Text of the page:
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International Journal of Electrochemistry
Volume 2011, Article ID 986494, 6 pages
Research Article

Electrochemical Sensor for Determination of Parathion Based on Electropolymerization Poly(Safranine) Film Electrode

Department of Chemistry, Teachers' College of Simao, Puer, Yunnan 665000, China

Received 25 February 2011; Accepted 29 March 2011

Academic Editor: Aleksandar Radu

Copyright © 2011 Xingyuan Liu. This is an open access article distributed under the Creative Commons Attribution License, which permits unrestricted use, distribution, and reproduction in any medium, provided the original work is properly cited.


Parathion has been determined with voltammetric technique based on a novel sensor fabricated by electropolymerization of safranine on a glassy carbon electrode (GCE). The electrochemical behavior of poly(safranine) film electrode and its electrocatalytic activity toward parathion were studied in detail by cyclic voltammetry (CV) and linear sweep voltammetry (LSV). All experimental parameters were optimized, and LSV was proposed for its determination. In optimal working conditions, the reduction current of parathion at this poly(safranine)-modified electrode exhibited a good linear relationship with parathion concentration in the range of to  mol . The detection limit was  mol . The high sensitivity and selectivity of the sensor were demonstrated by its practical application for the determination of trace amounts of parathion in fruit samples.

1. Introduction

Organophosphate pesticides (OPs) present a challenge for detection and identification in both gas and liquid phases. The most common methods involve preconcentration of the organophosphate on a solid phase and subsequent detection by high-performance liquid chromatography or gas chromatography (GC), often coupled to mass spectroscopy (MS) [1, 2]. Direct electrochemical methods for the detection of electroactive OPs compounds or applied electrochemical and gravimetric techniques in conjunction with enzymes have also been reported [310]. Electrochemical analysis based on chemically modified electrodes has proved a sensitive and selective method for the determination of Ops [5, 11, 12]. The electrochemical detection can be accomplished rapidly without tedious separation and might be suitable for continuous monitoring. OPs include a variety of toxic chemicals, for example, parathion, fenitrothion, and malathion. Like all OPs, parathion irreversibly inhibits the enzyme acetylcholinesterase (AChE) and is readily adsorbed through the skin. The determination of parathion and its substituted derivatives has, therefore, become increasingly important in environmental monitoring [13].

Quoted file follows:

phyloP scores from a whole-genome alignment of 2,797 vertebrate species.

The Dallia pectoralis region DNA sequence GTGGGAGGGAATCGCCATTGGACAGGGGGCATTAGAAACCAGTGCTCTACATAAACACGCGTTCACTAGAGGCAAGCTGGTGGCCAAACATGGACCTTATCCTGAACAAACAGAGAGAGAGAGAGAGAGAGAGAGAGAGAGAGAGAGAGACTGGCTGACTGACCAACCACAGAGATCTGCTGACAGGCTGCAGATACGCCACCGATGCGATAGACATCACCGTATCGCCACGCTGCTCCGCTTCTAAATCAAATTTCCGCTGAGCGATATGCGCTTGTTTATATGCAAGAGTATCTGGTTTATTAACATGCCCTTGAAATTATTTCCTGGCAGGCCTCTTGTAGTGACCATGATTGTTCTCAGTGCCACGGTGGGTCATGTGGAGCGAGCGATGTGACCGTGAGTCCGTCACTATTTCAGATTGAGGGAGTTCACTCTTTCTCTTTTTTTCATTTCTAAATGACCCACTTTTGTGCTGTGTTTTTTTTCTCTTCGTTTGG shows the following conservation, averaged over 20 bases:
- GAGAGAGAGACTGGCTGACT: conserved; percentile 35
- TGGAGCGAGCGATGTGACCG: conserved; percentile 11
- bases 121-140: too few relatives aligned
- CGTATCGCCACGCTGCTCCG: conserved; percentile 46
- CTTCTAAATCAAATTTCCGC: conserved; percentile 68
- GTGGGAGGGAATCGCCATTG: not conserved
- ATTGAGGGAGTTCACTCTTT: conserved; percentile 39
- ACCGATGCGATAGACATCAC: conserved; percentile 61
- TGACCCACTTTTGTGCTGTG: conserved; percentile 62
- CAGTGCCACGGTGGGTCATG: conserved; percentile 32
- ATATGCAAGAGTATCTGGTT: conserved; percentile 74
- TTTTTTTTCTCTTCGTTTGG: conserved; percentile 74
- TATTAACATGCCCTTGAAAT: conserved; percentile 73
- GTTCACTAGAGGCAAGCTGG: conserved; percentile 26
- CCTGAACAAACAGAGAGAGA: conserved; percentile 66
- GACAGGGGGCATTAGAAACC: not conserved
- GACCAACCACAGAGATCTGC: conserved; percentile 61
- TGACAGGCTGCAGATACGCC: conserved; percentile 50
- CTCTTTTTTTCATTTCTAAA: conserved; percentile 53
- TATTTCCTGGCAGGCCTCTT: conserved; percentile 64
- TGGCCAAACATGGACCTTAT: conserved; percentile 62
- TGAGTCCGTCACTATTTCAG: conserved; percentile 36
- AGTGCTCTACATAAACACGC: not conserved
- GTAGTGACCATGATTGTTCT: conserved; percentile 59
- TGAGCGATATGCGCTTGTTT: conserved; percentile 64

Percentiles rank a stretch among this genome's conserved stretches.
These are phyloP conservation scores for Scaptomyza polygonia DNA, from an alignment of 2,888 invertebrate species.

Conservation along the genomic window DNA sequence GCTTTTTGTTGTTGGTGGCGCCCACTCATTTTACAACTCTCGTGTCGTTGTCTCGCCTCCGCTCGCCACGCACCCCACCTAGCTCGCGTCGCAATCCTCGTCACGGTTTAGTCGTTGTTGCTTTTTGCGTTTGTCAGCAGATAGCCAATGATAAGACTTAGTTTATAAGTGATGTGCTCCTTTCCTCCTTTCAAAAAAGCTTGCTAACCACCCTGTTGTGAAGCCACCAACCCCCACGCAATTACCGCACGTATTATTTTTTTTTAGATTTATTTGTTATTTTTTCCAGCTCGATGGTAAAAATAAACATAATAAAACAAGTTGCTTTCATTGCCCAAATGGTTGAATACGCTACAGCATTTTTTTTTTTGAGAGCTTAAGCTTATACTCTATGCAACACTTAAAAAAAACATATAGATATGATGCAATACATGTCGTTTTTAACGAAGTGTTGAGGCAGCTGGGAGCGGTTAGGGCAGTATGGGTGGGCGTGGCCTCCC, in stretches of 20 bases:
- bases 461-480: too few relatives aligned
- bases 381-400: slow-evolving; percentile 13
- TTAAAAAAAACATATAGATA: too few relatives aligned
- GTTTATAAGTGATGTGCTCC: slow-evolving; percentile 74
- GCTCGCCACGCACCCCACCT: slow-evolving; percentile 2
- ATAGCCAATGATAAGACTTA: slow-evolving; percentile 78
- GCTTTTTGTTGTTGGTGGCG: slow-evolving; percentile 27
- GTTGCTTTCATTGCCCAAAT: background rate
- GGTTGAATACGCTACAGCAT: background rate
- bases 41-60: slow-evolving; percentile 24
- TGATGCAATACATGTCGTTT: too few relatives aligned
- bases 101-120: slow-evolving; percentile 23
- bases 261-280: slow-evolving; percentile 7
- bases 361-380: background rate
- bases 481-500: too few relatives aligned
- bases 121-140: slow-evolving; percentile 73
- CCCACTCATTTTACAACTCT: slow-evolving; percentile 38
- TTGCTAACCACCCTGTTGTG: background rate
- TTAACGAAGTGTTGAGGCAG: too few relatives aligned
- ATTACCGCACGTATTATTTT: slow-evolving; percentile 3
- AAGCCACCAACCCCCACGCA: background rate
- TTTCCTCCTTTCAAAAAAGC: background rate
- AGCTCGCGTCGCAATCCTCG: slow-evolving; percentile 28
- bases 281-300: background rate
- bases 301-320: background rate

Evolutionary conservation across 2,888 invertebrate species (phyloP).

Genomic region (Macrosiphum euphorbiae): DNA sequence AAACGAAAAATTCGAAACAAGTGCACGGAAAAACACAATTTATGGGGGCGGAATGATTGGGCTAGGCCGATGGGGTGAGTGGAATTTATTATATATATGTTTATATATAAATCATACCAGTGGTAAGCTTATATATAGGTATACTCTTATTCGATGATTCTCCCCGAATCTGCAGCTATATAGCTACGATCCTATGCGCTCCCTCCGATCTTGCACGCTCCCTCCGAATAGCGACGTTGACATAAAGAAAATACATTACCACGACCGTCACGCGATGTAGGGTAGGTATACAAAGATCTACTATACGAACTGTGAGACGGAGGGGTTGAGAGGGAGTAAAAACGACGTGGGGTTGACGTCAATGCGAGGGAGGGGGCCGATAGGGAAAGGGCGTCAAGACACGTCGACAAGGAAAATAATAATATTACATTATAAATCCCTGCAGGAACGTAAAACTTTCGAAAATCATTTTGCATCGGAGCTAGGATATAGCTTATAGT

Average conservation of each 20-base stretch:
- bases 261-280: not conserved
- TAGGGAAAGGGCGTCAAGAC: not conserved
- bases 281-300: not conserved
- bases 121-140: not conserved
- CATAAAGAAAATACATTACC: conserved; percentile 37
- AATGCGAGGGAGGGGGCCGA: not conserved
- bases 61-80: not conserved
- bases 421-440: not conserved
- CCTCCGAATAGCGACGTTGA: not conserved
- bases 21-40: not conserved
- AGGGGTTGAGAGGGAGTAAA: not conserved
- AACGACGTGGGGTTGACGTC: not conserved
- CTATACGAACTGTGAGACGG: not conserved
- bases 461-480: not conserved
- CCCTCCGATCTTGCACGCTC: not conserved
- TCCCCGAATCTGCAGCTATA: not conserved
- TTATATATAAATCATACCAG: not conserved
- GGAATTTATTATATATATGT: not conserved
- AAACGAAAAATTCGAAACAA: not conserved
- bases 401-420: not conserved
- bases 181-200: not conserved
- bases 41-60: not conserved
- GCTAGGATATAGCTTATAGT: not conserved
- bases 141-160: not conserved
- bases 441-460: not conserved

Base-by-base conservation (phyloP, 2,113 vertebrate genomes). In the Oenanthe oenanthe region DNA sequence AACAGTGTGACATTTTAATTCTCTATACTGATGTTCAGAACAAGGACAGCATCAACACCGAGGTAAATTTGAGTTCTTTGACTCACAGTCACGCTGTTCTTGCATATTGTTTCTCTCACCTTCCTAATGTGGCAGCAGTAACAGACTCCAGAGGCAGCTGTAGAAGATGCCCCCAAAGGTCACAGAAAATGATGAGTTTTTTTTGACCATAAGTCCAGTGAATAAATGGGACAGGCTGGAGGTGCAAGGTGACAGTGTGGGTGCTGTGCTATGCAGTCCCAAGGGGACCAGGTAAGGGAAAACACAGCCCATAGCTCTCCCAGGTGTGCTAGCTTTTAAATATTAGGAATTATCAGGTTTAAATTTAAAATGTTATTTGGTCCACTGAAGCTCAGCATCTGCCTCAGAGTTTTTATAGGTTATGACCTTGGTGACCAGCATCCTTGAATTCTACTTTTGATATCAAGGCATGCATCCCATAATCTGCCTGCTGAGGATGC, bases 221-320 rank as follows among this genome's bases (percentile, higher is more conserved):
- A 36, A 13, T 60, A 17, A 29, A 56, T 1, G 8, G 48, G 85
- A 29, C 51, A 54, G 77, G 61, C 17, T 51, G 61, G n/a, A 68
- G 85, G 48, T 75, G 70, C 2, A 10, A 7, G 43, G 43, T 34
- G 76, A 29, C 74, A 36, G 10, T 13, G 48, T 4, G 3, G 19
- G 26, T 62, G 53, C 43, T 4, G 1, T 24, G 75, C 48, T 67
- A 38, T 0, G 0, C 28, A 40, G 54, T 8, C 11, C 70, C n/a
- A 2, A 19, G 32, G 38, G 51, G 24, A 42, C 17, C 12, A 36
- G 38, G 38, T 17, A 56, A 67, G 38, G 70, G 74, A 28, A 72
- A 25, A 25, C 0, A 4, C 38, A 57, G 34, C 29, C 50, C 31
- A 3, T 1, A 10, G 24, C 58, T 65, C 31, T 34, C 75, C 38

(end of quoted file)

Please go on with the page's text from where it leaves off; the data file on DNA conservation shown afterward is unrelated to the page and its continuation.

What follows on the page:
Recently, water-soluble dyes, such as methylene blue [14, 15], methylene green [16], carmine [17], brilliant cresyl blue [18], and other dye derivatives, have been widely used as mediators to catalyze the reduction or oxidation of organic molecules. Safranine is a water-soluble red-colored phenazine-type dye used widely in the paper and pharmaceutical industries. However, safranine polymer has rarely been used as a mediator to facilitate the electrochemical reaction of compounds.

In this work, a parathion sensor is fabricated by the electropolymerization of safranine on a glassy carbon electrode. A sensitive and selective electrochemical response has been obtained after incubating the sensors in phosphate buffer solution containing appropriate amount of parathion. This modified film electrode is used to determine parathion in real samples. The results suggest that the method has potential for practical determination.

2. Experimental

2.1. Reagents and Apparatus

Analytical grade parathion was purchased from Ehrenstorfer Gmbh Company (Augsburg, Germany). Stock standard solution was prepared by dissolving parathion in ethanol and then storing it in the refrigerator. An aqueous solution was prepared daily by simple dilution of the stock solution with 0.100 mol L−1 phosphate buffer solution (PBS, pH = 6.0). Safranine (Figure 1) was obtained from Shanghai Reagent Company (Shanghai, China). All reagents are of analytical reagent grade unless stated otherwise. Double-distilled water is used throughout the experiment.

Figure 1: The molecular structure of safranine compounds.

All electrochemical experiments were carried out on a CHI 660C electrochemical workstation (CH Instrument Company, Shanghai, China) with a conventional three-electrode system. The working electrode was a GCE modified with electropolymerization of safranine. The auxiliary and reference electrodes were made of platinum wire and saturated calomel electrode (SCE), respectively.

2.2. Preparation of the Modified Electrode

The GCE (3.0 mm in diameter) was polished to a mirror finish with polish paper and alumina slurry and cleaned consecutively and thoroughly in an ultrasonic cleaner with 1 : 1 HNO3, alcohol, and redistilled water. Electropolymerization of safranine on the GCE was accomplished by cyclic voltammetry (CV) in PBS (pH 6.0) containing 2.0 × 10−5 mol L−1 safranine. A poly(safranine) film was formed on the electrode surface by sweeps between −1.6 and 2.0 V for 15 cycles at a scan rate of 0.1 V s−1. The thickness of poly(safranine) film could be controlled by the number of scans. Figure 2 presents the voltammograms during scanning. In the first potential scan, a cathodic peak (a) was observed near a potential value of −0.45 V. Oxidation peak was hardly observed. Two obvious anodic peaks (b, c) appeared after the second scan. Moreover, with further scans, the redox peak increased gradually until a stable status is reached. Thesephenomena-illuminatedsafranine was deposited on the surface of GCE by electropolymerization mode. The redox couple (a and b) at −0.45 V is the redox process for safranine. The oxidation peak at +1.5 V is due to irreversible oxidation of the monomer. The likely chemical process is shown in Scheme 1.